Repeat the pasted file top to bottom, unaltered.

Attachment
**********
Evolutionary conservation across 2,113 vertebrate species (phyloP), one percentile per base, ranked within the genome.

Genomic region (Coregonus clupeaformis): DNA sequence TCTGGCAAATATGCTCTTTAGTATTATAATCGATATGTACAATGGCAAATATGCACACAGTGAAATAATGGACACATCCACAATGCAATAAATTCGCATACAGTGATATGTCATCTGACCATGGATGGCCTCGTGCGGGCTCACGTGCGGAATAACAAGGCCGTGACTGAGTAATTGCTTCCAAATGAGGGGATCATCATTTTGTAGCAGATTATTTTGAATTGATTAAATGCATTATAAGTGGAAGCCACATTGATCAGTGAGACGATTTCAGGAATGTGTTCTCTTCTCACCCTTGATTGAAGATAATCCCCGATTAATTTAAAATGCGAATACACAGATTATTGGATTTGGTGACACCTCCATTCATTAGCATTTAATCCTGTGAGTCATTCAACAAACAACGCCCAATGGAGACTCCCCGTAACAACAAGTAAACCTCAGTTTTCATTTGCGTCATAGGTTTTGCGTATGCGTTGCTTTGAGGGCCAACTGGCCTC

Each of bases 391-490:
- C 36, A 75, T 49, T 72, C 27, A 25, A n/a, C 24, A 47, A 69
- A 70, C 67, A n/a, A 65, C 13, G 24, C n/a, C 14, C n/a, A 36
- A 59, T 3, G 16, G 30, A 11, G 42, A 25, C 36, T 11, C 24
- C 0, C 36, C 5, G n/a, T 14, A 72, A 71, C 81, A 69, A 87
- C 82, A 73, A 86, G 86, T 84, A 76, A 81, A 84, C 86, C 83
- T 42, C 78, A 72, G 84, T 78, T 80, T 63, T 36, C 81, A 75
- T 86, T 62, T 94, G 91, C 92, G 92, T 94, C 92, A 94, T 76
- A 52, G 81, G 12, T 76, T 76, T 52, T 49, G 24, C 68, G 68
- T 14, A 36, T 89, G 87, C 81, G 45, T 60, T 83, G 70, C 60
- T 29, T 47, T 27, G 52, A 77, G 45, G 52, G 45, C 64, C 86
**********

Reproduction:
Evolutionary conservation across 2,113 vertebrate species (phyloP), one percentile per base, ranked within the genome.

Genomic region (Coregonus clupeaformis): DNA sequence TCTGGCAAATATGCTCTTTAGTATTATAATCGATATGTACAATGGCAAATATGCACACAGTGAAATAATGGACACATCCACAATGCAATAAATTCGCATACAGTGATATGTCATCTGACCATGGATGGCCTCGTGCGGGCTCACGTGCGGAATAACAAGGCCGTGACTGAGTAATTGCTTCCAAATGAGGGGATCATCATTTTGTAGCAGATTATTTTGAATTGATTAAATGCATTATAAGTGGAAGCCACATTGATCAGTGAGACGATTTCAGGAATGTGTTCTCTTCTCACCCTTGATTGAAGATAATCCCCGATTAATTTAAAATGCGAATACACAGATTATTGGATTTGGTGACACCTCCATTCATTAGCATTTAATCCTGTGAGTCATTCAACAAACAACGCCCAATGGAGACTCCCCGTAACAACAAGTAAACCTCAGTTTTCATTTGCGTCATAGGTTTTGCGTATGCGTTGCTTTGAGGGCCAACTGGCCTC

Each of bases 391-490:
- C 36, A 75, T 49, T 72, C 27, A 25, A n/a, C 24, A 47, A 69
- A 70, C 67, A n/a, A 65, C 13, G 24, C n/a, C 14, C n/a, A 36
- A 59, T 3, G 16, G 30, A 11, G 42, A 25, C 36, T 11, C 24
- C 0, C 36, C 5, G n/a, T 14, A 72, A 71, C 81, A 69, A 87
- C 82, A 73, A 86, G 86, T 84, A 76, A 81, A 84, C 86, C 83
- T 42, C 78, A 72, G 84, T 78, T 80, T 63, T 36, C 81, A 75
- T 86, T 62, T 94, G 91, C 92, G 92, T 94, C 92, A 94, T 76
- A 52, G 81, G 12, T 76, T 76, T 52, T 49, G 24, C 68, G 68
- T 14, A 36, T 89, G 87, C 81, G 45, T 60, T 83, G 70, C 60
- T 29, T 47, T 27, G 52, A 77, G 45, G 52, G 45, C 64, C 86